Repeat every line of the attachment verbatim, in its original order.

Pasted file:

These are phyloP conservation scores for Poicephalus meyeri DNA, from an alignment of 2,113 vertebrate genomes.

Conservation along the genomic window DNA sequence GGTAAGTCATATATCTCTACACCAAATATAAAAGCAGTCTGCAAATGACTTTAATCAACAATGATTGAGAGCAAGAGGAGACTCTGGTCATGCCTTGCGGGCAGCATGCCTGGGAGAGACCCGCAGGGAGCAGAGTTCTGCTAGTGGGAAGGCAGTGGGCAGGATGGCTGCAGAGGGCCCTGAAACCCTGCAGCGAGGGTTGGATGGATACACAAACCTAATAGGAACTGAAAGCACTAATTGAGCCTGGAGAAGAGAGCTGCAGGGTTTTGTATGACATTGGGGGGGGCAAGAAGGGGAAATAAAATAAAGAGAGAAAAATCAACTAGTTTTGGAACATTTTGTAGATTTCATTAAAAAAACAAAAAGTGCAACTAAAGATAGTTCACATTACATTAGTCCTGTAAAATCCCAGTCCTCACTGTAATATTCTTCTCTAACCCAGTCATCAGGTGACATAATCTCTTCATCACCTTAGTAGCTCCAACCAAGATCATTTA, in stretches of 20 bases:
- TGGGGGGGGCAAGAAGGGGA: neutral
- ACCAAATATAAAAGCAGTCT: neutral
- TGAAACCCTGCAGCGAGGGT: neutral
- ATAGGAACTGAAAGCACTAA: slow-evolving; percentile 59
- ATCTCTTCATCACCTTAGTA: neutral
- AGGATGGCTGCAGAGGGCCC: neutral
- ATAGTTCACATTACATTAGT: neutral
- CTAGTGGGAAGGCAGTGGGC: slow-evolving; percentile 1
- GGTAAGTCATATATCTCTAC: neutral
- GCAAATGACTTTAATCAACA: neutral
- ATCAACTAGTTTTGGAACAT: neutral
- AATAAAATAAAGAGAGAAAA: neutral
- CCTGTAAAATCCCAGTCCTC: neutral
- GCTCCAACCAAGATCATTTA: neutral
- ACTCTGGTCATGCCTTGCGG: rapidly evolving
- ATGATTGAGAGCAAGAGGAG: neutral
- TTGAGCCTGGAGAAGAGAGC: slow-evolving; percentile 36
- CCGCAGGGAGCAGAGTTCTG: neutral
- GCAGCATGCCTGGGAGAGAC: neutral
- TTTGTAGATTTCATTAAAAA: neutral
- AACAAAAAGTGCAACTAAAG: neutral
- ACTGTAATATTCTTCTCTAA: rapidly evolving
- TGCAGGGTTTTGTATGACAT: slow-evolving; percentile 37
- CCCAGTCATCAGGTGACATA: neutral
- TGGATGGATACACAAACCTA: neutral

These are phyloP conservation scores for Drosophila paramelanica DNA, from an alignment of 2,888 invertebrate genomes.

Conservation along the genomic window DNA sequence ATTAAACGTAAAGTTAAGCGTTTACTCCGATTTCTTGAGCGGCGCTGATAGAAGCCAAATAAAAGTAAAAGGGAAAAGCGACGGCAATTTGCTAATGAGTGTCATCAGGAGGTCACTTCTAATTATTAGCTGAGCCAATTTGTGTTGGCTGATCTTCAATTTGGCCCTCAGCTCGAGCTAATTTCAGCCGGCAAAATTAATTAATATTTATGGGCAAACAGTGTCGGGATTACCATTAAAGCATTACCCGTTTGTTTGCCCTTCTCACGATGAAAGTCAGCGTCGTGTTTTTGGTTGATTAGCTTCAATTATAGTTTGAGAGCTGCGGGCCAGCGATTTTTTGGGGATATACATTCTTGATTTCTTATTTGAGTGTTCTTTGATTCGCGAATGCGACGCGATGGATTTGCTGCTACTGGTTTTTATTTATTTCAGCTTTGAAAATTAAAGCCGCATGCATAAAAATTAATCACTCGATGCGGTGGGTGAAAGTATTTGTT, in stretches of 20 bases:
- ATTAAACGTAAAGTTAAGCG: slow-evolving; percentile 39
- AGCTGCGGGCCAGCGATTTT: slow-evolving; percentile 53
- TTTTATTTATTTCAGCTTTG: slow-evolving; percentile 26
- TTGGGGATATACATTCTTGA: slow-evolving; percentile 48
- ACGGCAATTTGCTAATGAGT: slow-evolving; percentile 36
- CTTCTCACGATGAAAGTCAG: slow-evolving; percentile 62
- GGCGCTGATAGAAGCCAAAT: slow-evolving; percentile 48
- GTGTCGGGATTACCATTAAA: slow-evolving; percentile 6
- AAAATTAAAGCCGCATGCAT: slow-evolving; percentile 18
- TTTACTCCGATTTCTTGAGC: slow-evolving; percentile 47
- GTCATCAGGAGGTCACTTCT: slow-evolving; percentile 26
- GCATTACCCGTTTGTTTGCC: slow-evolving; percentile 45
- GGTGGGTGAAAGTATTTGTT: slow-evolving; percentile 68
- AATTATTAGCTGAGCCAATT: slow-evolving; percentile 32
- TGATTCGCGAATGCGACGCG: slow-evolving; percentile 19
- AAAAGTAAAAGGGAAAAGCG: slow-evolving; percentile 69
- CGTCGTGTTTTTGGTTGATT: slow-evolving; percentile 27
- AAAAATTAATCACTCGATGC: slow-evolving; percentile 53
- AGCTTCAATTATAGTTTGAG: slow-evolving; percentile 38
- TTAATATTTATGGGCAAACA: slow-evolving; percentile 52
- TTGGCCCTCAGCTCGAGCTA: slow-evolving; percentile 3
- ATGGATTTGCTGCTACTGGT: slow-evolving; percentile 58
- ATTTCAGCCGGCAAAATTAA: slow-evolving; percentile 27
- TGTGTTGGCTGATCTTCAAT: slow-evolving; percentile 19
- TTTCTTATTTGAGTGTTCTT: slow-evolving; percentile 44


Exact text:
These are phyloP conservation scores for Poicephalus meyeri DNA, from an alignment of 2,113 vertebrate genomes.

Conservation along the genomic window DNA sequence GGTAAGTCATATATCTCTACACCAAATATAAAAGCAGTCTGCAAATGACTTTAATCAACAATGATTGAGAGCAAGAGGAGACTCTGGTCATGCCTTGCGGGCAGCATGCCTGGGAGAGACCCGCAGGGAGCAGAGTTCTGCTAGTGGGAAGGCAGTGGGCAGGATGGCTGCAGAGGGCCCTGAAACCCTGCAGCGAGGGTTGGATGGATACACAAACCTAATAGGAACTGAAAGCACTAATTGAGCCTGGAGAAGAGAGCTGCAGGGTTTTGTATGACATTGGGGGGGGCAAGAAGGGGAAATAAAATAAAGAGAGAAAAATCAACTAGTTTTGGAACATTTTGTAGATTTCATTAAAAAAACAAAAAGTGCAACTAAAGATAGTTCACATTACATTAGTCCTGTAAAATCCCAGTCCTCACTGTAATATTCTTCTCTAACCCAGTCATCAGGTGACATAATCTCTTCATCACCTTAGTAGCTCCAACCAAGATCATTTA, in stretches of 20 bases:
- TGGGGGGGGCAAGAAGGGGA: neutral
- ACCAAATATAAAAGCAGTCT: neutral
- TGAAACCCTGCAGCGAGGGT: neutral
- ATAGGAACTGAAAGCACTAA: slow-evolving; percentile 59
- ATCTCTTCATCACCTTAGTA: neutral
- AGGATGGCTGCAGAGGGCCC: neutral
- ATAGTTCACATTACATTAGT: neutral
- CTAGTGGGAAGGCAGTGGGC: slow-evolving; percentile 1
- GGTAAGTCATATATCTCTAC: neutral
- GCAAATGACTTTAATCAACA: neutral
- ATCAACTAGTTTTGGAACAT: neutral
- AATAAAATAAAGAGAGAAAA: neutral
- CCTGTAAAATCCCAGTCCTC: neutral
- GCTCCAACCAAGATCATTTA: neutral
- ACTCTGGTCATGCCTTGCGG: rapidly evolving
- ATGATTGAGAGCAAGAGGAG: neutral
- TTGAGCCTGGAGAAGAGAGC: slow-evolving; percentile 36
- CCGCAGGGAGCAGAGTTCTG: neutral
- GCAGCATGCCTGGGAGAGAC: neutral
- TTTGTAGATTTCATTAAAAA: neutral
- AACAAAAAGTGCAACTAAAG: neutral
- ACTGTAATATTCTTCTCTAA: rapidly evolving
- TGCAGGGTTTTGTATGACAT: slow-evolving; percentile 37
- CCCAGTCATCAGGTGACATA: neutral
- TGGATGGATACACAAACCTA: neutral

These are phyloP conservation scores for Drosophila paramelanica DNA, from an alignment of 2,888 invertebrate genomes.

Conservation along the genomic window DNA sequence ATTAAACGTAAAGTTAAGCGTTTACTCCGATTTCTTGAGCGGCGCTGATAGAAGCCAAATAAAAGTAAAAGGGAAAAGCGACGGCAATTTGCTAATGAGTGTCATCAGGAGGTCACTTCTAATTATTAGCTGAGCCAATTTGTGTTGGCTGATCTTCAATTTGGCCCTCAGCTCGAGCTAATTTCAGCCGGCAAAATTAATTAATATTTATGGGCAAACAGTGTCGGGATTACCATTAAAGCATTACCCGTTTGTTTGCCCTTCTCACGATGAAAGTCAGCGTCGTGTTTTTGGTTGATTAGCTTCAATTATAGTTTGAGAGCTGCGGGCCAGCGATTTTTTGGGGATATACATTCTTGATTTCTTATTTGAGTGTTCTTTGATTCGCGAATGCGACGCGATGGATTTGCTGCTACTGGTTTTTATTTATTTCAGCTTTGAAAATTAAAGCCGCATGCATAAAAATTAATCACTCGATGCGGTGGGTGAAAGTATTTGTT, in stretches of 20 bases:
- ATTAAACGTAAAGTTAAGCG: slow-evolving; percentile 39
- AGCTGCGGGCCAGCGATTTT: slow-evolving; percentile 53
- TTTTATTTATTTCAGCTTTG: slow-evolving; percentile 26
- TTGGGGATATACATTCTTGA: slow-evolving; percentile 48
- ACGGCAATTTGCTAATGAGT: slow-evolving; percentile 36
- CTTCTCACGATGAAAGTCAG: slow-evolving; percentile 62
- GGCGCTGATAGAAGCCAAAT: slow-evolving; percentile 48
- GTGTCGGGATTACCATTAAA: slow-evolving; percentile 6
- AAAATTAAAGCCGCATGCAT: slow-evolving; percentile 18
- TTTACTCCGATTTCTTGAGC: slow-evolving; percentile 47
- GTCATCAGGAGGTCACTTCT: slow-evolving; percentile 26
- GCATTACCCGTTTGTTTGCC: slow-evolving; percentile 45
- GGTGGGTGAAAGTATTTGTT: slow-evolving; percentile 68
- AATTATTAGCTGAGCCAATT: slow-evolving; percentile 32
- TGATTCGCGAATGCGACGCG: slow-evolving; percentile 19
- AAAAGTAAAAGGGAAAAGCG: slow-evolving; percentile 69
- CGTCGTGTTTTTGGTTGATT: slow-evolving; percentile 27
- AAAAATTAATCACTCGATGC: slow-evolving; percentile 53
- AGCTTCAATTATAGTTTGAG: slow-evolving; percentile 38
- TTAATATTTATGGGCAAACA: slow-evolving; percentile 52
- TTGGCCCTCAGCTCGAGCTA: slow-evolving; percentile 3
- ATGGATTTGCTGCTACTGGT: slow-evolving; percentile 58
- ATTTCAGCCGGCAAAATTAA: slow-evolving; percentile 27
- TGTGTTGGCTGATCTTCAAT: slow-evolving; percentile 19
- TTTCTTATTTGAGTGTTCTT: slow-evolving; percentile 44